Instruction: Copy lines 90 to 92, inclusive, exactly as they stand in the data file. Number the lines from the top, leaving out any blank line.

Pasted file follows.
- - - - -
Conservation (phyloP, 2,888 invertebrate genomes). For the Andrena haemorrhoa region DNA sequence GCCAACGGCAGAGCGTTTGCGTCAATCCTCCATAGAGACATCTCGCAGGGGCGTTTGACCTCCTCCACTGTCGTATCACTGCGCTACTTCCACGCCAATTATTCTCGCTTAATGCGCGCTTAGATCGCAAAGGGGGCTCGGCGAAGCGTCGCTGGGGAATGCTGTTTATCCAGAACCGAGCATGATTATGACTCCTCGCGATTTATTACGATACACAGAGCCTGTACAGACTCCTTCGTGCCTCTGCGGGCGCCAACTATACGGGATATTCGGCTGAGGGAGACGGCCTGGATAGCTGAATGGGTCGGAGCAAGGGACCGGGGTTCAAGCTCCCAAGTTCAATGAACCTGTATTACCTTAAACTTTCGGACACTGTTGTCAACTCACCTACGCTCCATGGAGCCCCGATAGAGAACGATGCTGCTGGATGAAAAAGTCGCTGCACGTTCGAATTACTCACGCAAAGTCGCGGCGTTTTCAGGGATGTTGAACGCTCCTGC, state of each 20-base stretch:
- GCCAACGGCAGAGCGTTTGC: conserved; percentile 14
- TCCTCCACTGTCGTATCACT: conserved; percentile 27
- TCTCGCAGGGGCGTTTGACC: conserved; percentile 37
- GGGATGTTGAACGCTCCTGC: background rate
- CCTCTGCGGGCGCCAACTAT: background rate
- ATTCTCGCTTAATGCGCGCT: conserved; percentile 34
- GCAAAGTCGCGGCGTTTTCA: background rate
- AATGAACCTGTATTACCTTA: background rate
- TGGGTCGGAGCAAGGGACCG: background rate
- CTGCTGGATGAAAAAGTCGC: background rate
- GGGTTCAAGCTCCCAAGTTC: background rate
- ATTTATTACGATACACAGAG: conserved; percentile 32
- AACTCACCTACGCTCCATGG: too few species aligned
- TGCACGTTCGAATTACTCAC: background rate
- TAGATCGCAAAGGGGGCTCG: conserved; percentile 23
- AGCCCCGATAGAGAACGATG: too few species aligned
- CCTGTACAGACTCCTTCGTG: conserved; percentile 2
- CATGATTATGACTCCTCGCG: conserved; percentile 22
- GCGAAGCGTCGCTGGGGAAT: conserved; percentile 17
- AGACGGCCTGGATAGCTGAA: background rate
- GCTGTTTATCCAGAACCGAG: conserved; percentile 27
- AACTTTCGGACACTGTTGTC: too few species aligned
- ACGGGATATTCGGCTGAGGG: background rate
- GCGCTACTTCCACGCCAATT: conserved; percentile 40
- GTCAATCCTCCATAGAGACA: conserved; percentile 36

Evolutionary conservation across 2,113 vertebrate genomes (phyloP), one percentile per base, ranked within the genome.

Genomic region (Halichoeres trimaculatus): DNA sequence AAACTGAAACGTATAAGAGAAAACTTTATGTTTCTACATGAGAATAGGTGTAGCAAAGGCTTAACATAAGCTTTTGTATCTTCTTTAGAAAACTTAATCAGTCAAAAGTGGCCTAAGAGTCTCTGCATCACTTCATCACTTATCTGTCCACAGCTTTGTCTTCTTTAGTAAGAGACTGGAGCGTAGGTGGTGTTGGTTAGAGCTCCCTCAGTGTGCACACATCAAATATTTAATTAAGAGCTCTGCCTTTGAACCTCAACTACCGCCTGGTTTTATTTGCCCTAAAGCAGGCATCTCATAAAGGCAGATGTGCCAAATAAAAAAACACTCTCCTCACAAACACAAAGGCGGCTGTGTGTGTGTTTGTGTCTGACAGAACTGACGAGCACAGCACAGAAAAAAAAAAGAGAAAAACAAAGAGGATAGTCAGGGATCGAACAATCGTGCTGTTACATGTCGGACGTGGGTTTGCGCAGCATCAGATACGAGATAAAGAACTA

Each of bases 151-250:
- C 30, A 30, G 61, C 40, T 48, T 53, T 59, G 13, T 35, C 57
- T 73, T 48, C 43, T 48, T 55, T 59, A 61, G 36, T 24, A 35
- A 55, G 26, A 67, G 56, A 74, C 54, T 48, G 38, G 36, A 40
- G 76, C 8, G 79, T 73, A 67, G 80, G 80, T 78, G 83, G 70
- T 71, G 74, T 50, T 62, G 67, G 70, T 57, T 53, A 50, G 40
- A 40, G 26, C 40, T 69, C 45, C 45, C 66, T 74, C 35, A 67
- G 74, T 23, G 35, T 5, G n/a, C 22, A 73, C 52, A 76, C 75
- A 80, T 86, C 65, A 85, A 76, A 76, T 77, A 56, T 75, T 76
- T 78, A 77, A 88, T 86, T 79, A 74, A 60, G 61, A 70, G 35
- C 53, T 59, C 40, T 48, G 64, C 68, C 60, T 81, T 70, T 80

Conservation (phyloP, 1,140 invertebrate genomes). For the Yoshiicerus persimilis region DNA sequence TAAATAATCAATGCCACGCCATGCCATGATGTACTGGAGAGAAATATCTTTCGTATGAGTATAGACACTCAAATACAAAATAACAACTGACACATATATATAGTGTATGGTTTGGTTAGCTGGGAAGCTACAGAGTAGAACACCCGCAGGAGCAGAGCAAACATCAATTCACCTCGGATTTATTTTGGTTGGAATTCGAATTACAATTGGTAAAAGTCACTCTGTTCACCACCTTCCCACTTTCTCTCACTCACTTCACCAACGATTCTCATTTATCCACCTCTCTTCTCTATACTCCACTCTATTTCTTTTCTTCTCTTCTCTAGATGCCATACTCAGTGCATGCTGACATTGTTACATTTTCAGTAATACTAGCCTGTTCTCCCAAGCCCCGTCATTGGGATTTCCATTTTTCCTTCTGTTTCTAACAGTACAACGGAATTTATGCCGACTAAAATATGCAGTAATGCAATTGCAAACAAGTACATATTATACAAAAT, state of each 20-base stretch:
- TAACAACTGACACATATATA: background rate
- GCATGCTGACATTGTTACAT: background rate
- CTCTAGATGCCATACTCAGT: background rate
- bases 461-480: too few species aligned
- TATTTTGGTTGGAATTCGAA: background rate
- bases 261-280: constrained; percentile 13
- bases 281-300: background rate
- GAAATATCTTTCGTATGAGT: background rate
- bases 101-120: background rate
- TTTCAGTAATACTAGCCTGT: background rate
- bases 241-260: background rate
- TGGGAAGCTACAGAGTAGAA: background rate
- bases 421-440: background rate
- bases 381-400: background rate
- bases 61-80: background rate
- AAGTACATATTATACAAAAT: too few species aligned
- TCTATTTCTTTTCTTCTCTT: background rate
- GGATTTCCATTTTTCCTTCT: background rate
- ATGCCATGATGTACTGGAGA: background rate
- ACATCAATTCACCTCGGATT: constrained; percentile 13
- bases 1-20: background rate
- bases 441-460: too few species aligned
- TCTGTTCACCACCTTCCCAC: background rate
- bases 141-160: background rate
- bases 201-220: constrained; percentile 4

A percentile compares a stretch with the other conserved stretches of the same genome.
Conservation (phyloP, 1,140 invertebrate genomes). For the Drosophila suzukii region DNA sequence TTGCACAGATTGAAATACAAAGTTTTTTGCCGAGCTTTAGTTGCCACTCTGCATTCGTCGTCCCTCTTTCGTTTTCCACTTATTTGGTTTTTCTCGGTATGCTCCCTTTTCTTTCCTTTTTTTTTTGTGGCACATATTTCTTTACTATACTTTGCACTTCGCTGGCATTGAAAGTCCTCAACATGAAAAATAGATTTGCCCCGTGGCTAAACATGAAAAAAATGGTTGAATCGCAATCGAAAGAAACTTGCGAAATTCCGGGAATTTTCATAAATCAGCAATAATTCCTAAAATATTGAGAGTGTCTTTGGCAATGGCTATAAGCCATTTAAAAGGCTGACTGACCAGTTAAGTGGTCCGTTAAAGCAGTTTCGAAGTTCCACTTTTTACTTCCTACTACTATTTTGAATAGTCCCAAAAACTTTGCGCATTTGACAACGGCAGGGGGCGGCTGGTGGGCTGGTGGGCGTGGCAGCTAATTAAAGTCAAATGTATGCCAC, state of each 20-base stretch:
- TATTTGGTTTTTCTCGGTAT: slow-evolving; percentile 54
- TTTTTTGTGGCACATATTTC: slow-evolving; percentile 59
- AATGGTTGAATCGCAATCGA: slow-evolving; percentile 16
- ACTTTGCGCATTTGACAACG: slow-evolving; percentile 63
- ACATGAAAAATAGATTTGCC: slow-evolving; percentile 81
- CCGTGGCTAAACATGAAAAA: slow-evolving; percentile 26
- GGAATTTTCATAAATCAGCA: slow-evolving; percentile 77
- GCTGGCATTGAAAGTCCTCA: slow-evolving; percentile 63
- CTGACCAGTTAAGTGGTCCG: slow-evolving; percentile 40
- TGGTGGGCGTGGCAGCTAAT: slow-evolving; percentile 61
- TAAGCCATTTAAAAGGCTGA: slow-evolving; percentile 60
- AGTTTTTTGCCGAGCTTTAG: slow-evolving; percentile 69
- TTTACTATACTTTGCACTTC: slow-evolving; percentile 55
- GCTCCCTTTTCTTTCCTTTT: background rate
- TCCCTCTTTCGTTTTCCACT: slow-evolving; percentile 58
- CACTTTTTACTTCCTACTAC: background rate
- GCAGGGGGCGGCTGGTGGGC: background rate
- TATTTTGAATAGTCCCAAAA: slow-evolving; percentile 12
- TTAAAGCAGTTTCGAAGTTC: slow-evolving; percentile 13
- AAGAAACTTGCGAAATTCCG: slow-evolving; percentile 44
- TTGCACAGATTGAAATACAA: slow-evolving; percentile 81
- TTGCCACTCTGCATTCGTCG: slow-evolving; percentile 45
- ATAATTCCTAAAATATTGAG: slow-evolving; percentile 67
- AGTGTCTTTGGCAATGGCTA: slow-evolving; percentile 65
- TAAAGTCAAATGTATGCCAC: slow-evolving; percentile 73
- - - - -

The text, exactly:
- ATAATTCCTAAAATATTGAG: slow-evolving; percentile 67
- AGTGTCTTTGGCAATGGCTA: slow-evolving; percentile 65
- TAAAGTCAAATGTATGCCAC: slow-evolving; percentile 73